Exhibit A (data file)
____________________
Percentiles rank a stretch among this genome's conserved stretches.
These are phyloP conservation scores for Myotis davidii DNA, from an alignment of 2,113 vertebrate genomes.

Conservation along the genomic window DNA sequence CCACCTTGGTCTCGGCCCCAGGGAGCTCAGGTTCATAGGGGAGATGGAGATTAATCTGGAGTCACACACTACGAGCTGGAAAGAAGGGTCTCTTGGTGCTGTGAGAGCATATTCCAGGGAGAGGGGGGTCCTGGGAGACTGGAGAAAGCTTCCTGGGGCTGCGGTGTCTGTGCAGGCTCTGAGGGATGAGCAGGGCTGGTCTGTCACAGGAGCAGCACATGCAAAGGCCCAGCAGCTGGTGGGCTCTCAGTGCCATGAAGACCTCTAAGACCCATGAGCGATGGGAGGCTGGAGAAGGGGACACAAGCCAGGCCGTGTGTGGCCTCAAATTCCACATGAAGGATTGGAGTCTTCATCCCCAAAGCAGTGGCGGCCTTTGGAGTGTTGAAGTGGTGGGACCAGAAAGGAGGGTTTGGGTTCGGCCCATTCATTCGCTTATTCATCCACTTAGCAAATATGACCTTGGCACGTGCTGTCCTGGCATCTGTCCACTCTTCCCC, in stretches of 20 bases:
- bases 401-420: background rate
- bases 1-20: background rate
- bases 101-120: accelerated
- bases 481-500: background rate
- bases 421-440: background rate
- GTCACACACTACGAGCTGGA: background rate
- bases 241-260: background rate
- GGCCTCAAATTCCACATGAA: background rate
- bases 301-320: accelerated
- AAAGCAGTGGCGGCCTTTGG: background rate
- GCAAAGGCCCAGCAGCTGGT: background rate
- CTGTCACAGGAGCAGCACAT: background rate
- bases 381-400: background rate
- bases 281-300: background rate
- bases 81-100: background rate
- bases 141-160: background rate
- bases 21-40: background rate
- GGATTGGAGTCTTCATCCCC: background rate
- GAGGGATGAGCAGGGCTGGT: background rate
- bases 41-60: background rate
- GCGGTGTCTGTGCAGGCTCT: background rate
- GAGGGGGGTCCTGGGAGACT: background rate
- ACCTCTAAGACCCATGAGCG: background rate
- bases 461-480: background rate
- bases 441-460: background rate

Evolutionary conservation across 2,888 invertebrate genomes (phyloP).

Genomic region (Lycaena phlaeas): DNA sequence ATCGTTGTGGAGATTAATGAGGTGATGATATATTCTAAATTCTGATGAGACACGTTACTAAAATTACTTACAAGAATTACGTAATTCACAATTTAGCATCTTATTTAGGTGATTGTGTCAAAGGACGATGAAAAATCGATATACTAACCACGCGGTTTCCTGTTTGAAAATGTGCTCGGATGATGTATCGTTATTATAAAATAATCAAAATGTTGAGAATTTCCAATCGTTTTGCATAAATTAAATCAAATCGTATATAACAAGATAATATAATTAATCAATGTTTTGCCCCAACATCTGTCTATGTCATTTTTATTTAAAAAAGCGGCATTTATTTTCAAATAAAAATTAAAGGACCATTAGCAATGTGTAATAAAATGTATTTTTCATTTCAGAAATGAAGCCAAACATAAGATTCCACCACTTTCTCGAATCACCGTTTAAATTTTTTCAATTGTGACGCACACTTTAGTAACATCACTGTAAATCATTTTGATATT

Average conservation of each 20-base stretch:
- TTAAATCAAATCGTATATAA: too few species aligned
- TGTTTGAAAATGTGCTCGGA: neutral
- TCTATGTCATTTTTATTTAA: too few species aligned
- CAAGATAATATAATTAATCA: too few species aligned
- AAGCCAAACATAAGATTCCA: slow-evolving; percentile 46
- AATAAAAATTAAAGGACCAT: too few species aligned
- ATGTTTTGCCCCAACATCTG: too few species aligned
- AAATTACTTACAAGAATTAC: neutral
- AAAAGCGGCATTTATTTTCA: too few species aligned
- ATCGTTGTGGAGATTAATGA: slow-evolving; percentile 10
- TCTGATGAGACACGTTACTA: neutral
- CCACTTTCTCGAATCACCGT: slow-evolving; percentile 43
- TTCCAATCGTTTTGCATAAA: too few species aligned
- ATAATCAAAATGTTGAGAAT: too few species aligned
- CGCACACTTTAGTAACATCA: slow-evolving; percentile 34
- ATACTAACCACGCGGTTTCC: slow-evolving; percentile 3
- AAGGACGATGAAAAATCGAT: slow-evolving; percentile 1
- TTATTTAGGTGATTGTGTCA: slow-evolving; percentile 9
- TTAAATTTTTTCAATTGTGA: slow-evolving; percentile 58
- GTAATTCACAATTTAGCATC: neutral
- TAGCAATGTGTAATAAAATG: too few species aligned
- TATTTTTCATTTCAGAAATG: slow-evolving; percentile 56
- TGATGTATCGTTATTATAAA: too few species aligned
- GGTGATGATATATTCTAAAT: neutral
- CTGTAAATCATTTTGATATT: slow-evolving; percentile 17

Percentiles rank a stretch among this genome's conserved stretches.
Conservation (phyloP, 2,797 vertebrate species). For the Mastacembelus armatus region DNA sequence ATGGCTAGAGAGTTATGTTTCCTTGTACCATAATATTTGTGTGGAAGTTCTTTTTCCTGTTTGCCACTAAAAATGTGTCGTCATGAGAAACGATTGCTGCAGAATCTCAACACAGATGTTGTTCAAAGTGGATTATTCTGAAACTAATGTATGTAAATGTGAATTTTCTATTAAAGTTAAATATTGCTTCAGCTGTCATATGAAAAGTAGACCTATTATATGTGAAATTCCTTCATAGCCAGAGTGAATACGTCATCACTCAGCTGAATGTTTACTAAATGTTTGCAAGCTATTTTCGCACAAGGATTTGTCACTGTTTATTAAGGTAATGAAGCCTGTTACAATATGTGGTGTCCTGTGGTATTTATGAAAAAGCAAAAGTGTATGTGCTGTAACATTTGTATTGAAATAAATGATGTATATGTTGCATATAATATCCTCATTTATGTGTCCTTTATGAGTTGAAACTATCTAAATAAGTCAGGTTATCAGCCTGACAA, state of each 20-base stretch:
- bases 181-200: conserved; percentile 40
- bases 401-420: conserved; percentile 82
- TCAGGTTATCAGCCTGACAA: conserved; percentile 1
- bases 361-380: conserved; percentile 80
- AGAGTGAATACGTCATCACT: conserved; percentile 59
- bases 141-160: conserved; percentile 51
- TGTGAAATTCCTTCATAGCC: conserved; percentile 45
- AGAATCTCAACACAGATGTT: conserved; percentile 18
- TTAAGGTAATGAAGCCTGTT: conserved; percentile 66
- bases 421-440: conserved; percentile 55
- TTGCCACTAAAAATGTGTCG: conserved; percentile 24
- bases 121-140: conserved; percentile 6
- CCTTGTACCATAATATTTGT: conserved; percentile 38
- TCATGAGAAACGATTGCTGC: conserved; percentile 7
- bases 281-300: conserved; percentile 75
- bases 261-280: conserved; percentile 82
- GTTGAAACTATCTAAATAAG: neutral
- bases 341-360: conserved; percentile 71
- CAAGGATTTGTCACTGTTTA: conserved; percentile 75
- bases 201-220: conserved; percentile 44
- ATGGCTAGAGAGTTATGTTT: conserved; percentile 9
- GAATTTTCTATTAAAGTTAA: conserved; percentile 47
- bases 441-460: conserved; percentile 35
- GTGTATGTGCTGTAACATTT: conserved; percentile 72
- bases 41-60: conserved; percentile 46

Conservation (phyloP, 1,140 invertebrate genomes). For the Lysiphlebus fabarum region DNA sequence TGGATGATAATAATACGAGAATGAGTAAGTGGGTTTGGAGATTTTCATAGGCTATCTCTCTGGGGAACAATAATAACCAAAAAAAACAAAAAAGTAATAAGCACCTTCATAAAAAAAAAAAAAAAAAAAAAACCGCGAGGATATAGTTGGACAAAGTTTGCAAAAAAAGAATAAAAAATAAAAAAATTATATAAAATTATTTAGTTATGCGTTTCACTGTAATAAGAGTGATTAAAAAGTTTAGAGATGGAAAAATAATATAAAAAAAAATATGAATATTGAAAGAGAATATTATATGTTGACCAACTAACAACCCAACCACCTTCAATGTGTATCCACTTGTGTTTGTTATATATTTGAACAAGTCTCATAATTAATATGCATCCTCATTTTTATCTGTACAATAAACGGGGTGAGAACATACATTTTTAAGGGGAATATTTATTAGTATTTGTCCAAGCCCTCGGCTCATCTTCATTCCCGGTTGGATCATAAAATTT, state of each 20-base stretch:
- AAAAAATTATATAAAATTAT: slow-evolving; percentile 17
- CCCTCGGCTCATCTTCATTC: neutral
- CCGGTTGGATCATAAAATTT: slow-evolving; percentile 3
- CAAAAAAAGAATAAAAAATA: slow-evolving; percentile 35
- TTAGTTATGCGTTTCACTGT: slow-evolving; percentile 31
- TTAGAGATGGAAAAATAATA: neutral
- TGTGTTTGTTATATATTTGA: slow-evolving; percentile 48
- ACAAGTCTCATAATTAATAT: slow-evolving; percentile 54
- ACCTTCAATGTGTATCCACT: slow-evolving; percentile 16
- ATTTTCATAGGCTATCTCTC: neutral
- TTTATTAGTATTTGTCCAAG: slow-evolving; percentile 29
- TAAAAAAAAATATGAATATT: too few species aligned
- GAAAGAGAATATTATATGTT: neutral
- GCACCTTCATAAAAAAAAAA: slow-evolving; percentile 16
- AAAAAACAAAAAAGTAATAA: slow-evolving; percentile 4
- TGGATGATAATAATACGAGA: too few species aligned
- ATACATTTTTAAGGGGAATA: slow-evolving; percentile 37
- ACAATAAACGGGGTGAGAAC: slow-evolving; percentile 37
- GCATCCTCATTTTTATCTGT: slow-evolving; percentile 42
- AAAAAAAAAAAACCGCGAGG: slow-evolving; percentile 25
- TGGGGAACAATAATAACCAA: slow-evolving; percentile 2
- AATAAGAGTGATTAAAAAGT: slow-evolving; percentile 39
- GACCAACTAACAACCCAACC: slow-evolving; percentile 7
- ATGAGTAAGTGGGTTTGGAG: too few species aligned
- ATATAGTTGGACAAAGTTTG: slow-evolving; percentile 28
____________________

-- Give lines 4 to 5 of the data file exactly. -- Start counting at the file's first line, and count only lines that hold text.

- bases 401-420: background rate
- bases 1-20: background rate